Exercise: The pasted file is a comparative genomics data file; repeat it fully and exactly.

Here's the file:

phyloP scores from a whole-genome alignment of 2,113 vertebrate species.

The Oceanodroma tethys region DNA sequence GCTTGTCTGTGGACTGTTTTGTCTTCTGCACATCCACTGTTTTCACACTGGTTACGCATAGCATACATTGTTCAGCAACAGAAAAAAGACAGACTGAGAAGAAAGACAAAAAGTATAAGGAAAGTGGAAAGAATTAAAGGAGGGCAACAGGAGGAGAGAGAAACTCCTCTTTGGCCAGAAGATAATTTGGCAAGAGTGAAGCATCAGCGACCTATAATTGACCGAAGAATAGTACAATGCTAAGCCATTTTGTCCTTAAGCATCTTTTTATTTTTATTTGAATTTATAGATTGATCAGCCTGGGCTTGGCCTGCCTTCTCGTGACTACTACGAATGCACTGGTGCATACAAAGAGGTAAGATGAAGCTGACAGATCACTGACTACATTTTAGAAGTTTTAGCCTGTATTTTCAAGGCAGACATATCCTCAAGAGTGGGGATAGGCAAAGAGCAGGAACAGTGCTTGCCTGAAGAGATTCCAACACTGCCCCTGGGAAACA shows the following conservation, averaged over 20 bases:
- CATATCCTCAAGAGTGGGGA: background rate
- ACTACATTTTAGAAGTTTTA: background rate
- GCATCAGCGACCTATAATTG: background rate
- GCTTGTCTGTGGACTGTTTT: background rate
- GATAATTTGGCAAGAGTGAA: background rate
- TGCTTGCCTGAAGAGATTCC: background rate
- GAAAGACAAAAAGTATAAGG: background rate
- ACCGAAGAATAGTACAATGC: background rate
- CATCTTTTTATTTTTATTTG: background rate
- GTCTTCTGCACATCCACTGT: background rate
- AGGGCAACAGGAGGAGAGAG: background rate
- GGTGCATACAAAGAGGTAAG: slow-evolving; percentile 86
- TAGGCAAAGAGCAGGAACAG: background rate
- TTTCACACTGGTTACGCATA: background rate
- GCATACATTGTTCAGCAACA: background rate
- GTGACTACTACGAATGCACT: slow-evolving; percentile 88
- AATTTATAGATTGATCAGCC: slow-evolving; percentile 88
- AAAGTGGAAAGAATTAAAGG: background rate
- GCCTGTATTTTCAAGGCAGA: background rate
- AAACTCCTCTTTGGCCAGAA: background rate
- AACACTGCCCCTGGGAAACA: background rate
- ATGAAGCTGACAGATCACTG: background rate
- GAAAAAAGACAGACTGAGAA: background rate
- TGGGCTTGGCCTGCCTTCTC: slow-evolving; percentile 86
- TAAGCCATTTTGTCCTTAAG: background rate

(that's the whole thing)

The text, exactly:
phyloP scores from a whole-genome alignment of 2,113 vertebrate species.

The Oceanodroma tethys region DNA sequence GCTTGTCTGTGGACTGTTTTGTCTTCTGCACATCCACTGTTTTCACACTGGTTACGCATAGCATACATTGTTCAGCAACAGAAAAAAGACAGACTGAGAAGAAAGACAAAAAGTATAAGGAAAGTGGAAAGAATTAAAGGAGGGCAACAGGAGGAGAGAGAAACTCCTCTTTGGCCAGAAGATAATTTGGCAAGAGTGAAGCATCAGCGACCTATAATTGACCGAAGAATAGTACAATGCTAAGCCATTTTGTCCTTAAGCATCTTTTTATTTTTATTTGAATTTATAGATTGATCAGCCTGGGCTTGGCCTGCCTTCTCGTGACTACTACGAATGCACTGGTGCATACAAAGAGGTAAGATGAAGCTGACAGATCACTGACTACATTTTAGAAGTTTTAGCCTGTATTTTCAAGGCAGACATATCCTCAAGAGTGGGGATAGGCAAAGAGCAGGAACAGTGCTTGCCTGAAGAGATTCCAACACTGCCCCTGGGAAACA shows the following conservation, averaged over 20 bases:
- CATATCCTCAAGAGTGGGGA: background rate
- ACTACATTTTAGAAGTTTTA: background rate
- GCATCAGCGACCTATAATTG: background rate
- GCTTGTCTGTGGACTGTTTT: background rate
- GATAATTTGGCAAGAGTGAA: background rate
- TGCTTGCCTGAAGAGATTCC: background rate
- GAAAGACAAAAAGTATAAGG: background rate
- ACCGAAGAATAGTACAATGC: background rate
- CATCTTTTTATTTTTATTTG: background rate
- GTCTTCTGCACATCCACTGT: background rate
- AGGGCAACAGGAGGAGAGAG: background rate
- GGTGCATACAAAGAGGTAAG: slow-evolving; percentile 86
- TAGGCAAAGAGCAGGAACAG: background rate
- TTTCACACTGGTTACGCATA: background rate
- GCATACATTGTTCAGCAACA: background rate
- GTGACTACTACGAATGCACT: slow-evolving; percentile 88
- AATTTATAGATTGATCAGCC: slow-evolving; percentile 88
- AAAGTGGAAAGAATTAAAGG: background rate
- GCCTGTATTTTCAAGGCAGA: background rate
- AAACTCCTCTTTGGCCAGAA: background rate
- AACACTGCCCCTGGGAAACA: background rate
- ATGAAGCTGACAGATCACTG: background rate
- GAAAAAAGACAGACTGAGAA: background rate
- TGGGCTTGGCCTGCCTTCTC: slow-evolving; percentile 86
- TAAGCCATTTTGTCCTTAAG: background rate